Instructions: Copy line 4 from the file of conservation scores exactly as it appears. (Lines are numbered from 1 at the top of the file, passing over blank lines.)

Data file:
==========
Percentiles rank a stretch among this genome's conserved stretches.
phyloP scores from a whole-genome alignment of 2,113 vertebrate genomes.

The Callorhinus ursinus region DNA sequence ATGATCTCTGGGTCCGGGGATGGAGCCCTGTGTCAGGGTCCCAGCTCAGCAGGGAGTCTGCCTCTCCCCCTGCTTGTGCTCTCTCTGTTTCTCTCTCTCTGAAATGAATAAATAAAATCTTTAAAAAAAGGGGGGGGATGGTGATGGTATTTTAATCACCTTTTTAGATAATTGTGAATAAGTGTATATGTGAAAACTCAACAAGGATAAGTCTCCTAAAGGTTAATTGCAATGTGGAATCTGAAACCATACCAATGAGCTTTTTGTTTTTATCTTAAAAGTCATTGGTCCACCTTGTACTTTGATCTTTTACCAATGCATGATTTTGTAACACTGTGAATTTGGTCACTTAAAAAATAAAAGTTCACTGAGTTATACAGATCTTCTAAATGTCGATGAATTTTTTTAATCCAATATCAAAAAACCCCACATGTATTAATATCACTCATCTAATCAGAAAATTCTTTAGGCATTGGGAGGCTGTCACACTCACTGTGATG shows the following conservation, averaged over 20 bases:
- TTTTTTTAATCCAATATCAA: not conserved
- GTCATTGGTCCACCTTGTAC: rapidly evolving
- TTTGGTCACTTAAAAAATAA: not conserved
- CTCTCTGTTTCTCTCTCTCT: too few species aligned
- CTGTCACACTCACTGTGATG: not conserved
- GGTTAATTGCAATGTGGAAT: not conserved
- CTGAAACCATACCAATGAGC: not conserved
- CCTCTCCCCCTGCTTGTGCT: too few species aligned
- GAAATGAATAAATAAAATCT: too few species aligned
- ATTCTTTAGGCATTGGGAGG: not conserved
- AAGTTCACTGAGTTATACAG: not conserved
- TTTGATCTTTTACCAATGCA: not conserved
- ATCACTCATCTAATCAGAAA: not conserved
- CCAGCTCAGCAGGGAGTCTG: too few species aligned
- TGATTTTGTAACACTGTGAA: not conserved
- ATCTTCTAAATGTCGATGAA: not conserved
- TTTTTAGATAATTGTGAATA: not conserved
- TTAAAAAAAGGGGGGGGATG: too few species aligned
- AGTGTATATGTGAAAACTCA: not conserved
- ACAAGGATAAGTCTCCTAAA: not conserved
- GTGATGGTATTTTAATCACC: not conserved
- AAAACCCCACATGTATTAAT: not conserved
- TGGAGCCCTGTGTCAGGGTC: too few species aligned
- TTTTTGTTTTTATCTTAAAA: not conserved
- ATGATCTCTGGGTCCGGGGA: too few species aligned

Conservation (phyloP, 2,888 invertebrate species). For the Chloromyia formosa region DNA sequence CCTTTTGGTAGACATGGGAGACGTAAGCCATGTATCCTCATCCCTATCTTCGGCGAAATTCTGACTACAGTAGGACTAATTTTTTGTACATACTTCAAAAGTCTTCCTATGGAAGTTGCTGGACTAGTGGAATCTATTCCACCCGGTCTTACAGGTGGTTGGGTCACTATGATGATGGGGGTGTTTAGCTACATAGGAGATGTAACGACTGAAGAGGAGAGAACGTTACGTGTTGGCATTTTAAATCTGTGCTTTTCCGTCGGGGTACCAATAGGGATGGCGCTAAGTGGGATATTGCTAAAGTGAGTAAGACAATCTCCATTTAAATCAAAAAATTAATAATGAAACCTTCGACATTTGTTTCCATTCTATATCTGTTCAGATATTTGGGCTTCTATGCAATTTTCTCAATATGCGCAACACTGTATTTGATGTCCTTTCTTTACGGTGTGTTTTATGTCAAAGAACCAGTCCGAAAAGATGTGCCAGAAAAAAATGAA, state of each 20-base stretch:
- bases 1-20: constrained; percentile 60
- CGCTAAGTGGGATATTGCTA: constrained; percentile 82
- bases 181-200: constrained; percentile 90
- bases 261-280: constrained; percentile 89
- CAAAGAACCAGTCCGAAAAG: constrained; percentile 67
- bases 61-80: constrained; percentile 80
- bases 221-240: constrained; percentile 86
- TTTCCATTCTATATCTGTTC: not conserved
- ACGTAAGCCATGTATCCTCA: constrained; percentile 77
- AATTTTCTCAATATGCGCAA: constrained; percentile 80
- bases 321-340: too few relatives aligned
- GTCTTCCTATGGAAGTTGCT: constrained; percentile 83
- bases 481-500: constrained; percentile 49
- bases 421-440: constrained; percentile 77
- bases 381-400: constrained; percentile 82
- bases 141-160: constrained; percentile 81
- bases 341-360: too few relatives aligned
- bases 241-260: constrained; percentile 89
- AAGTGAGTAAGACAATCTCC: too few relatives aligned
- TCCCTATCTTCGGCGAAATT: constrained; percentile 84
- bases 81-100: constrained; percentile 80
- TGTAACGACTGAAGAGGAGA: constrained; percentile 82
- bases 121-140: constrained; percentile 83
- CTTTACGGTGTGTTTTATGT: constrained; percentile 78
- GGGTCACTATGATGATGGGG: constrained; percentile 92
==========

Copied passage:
- TTTTTTTAATCCAATATCAA: not conserved